A few weeks ago, we talked about The New Scramble for Africa. Our hearts go out to our brothers and sisters in Sudan as unrest rises in the country. Those who think that this is a “simple” feud between two generals, or two “brothers” as portrayed in the news, must look deeper. Why are US troops getting deployed there? In the early 2000s, people around the globe were bombarded non-stop with information about the genocide in Darfur and “slavery” in Sudan; we were all told that Northern Sudanese were “white” who treated poorly their Southern Sudanese brothers who were “Black” which is a very simplistic and exaggerated way of looking at Sudan (remember Libya and Slavery: Sheep without a Shepherd in recent years?). Hollywood stars such as George Clooney came out in numbers claiming to care about the plight of the Black man, and saying that the Black people of Darfur Sudan were enslaved by their lighter skinned Sudanese brothers.To all who know the tactic of divide-and-conquer, and know social conflicts in Africa, we are always manipulated into thinking that every conflict in Africa is about this tribe vs. that tribe, this group vs. group; thus neighbors become enemies, when in reality, it is a diamond mine or oil field coveted by external forces which is at the core of the issue (Northern Mozambique today). The conflict in Sudan led to the split of Sudan, which was then Africa’s largest country, into Sudan with capital in Khartoum, and South Sudan with capital in Juba. Many forget that the southern part of then-Sudan was rich in oil fields, and that this split diminished Sudan’s oil output to the detriment of the newly created South Sudan (in passing, wasn’t the Pope in South Sudan in February? The Pope Visits the Democratic Republic of Congo and South Sudan), thus putting a big dint on Sudan’s partnerships with China (Sudan was providing more than 10% of China’s oil needs and a Chinese presence on the horn of Africa). After the split, the world’s attention which was on Darfur moved on, Darfur which was supposedly the goal of Western interventions was never resolved, but South Sudan with the oil fields was detached from Sudan.
The cold war between the West and the East took place mostly in other countries like Angola, Mozambique, Congo, Afghanistan, Nicaragua in Africa, Asia, Latin America with many coups d’état and conflicts around the globe. Similarly today, the new kind of war has started yet again, but this time, it is on African soil with The New Scramble for Africa as the world moves toward energy-“conscious” policies.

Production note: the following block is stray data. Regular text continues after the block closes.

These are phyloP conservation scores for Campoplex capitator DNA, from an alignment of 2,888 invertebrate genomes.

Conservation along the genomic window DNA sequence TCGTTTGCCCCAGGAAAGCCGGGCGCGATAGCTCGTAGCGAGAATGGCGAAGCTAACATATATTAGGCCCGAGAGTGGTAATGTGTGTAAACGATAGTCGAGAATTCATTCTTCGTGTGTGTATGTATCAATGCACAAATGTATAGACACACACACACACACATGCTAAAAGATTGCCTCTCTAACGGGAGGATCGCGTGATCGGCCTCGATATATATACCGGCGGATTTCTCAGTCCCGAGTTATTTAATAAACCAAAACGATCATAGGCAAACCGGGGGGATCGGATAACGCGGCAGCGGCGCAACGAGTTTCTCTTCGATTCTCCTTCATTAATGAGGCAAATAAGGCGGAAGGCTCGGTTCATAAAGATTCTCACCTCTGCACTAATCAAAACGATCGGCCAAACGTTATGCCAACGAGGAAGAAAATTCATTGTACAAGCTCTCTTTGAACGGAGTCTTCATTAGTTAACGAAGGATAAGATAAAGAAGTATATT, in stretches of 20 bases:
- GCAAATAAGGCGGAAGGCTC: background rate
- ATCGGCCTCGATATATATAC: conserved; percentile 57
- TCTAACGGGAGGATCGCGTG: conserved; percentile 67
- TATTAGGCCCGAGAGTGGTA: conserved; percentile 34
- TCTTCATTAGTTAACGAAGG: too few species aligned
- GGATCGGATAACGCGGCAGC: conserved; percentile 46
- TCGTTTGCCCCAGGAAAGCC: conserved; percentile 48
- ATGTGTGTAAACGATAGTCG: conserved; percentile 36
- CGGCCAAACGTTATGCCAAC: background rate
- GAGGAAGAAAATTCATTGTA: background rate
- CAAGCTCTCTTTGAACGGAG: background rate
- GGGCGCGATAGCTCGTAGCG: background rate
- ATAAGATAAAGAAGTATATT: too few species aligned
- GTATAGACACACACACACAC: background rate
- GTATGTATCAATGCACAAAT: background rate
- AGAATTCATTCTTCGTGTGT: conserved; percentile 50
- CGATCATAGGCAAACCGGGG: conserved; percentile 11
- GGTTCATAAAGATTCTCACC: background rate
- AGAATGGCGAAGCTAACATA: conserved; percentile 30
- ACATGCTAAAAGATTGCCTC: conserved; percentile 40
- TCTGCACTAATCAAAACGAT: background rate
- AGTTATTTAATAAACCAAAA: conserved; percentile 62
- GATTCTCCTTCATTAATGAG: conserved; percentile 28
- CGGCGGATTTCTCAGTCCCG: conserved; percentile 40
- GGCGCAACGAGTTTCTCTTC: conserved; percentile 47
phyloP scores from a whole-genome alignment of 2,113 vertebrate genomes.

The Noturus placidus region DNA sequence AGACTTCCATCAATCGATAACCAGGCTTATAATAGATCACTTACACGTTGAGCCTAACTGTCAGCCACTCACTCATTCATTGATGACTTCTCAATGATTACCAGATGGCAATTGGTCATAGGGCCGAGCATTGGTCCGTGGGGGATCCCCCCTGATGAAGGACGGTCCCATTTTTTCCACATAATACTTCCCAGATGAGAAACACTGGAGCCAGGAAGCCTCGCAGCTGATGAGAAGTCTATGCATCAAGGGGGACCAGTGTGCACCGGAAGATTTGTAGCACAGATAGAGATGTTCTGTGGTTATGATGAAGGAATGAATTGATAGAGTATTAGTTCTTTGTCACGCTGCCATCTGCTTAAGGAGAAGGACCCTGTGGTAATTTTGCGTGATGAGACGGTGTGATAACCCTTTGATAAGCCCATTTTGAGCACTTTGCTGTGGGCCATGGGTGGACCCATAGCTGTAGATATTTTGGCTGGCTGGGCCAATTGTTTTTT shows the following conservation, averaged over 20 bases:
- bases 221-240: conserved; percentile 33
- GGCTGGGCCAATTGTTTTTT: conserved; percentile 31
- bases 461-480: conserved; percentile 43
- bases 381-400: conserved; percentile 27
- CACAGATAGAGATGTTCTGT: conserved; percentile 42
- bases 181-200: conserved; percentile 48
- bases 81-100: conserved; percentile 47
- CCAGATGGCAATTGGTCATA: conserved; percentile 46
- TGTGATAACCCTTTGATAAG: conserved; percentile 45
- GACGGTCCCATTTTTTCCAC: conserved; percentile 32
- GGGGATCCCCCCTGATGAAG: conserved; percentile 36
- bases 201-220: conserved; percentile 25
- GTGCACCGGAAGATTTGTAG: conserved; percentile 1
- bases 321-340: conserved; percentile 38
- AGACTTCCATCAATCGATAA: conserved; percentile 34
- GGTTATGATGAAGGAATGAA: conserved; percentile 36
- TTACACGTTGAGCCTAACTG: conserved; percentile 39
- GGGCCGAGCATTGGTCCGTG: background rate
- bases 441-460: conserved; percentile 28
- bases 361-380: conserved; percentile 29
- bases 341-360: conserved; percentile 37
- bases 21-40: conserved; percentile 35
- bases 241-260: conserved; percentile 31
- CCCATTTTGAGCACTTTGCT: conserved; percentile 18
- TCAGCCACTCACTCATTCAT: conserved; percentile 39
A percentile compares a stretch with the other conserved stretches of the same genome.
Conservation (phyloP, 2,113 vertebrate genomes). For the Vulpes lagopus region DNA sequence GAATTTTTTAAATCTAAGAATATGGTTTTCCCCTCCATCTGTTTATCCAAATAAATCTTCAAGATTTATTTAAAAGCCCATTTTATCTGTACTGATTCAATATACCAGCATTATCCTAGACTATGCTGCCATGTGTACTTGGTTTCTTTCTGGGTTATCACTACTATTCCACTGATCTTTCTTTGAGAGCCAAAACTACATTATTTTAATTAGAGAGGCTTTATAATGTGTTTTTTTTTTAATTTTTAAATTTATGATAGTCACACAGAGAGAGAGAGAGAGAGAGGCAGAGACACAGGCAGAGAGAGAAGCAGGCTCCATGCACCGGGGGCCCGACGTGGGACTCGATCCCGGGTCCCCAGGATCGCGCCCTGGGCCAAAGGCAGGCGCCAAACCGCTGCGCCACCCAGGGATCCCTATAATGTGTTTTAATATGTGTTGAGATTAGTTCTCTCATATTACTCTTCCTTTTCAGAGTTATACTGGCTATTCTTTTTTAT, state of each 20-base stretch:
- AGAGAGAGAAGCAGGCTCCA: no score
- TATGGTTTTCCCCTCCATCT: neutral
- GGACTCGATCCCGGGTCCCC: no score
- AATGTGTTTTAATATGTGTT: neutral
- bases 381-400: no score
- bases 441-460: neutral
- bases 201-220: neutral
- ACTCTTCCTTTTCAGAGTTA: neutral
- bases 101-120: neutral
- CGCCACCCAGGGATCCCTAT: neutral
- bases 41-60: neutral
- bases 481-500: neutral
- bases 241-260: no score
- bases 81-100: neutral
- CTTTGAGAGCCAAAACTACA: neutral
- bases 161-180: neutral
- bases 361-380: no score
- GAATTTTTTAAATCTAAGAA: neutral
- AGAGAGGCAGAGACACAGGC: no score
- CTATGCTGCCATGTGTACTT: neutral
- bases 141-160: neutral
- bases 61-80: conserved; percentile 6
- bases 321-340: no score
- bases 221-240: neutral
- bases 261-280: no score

How do we, Africans, stop from having our lands be a theater for others’ wars? How can we independently make learned decisions for our people without being dragged in others’ conflict?
2 thoughts on “Unrest in Sudan”
I remember hearing about the Darfur Genocide back then and I met some of the lost boys during my university years when they played the documentary God Grew Tired of Us, but I don’t remember the Northern Sudanese people being called “white”. That is beyond frustrating seeing all this neo-colonialism going on especially with other countries exploiting the continent.
Just like in Rwanda, where Belgian colonials disseminated the lie that Tutsis were the superior ethnic group because they had traits closer to those of Europeans, similarly in Sudan. History repeats itself.
How was your encounter with the Lost Boys? Did you ever meet people from northern Sudan? Isn’t it weird that during that period, we were shown people from Southern Sudan, but Darfur has been forgotten? And even the implications of Darfur on the entire region (bordering Central African Republic, Chad)?
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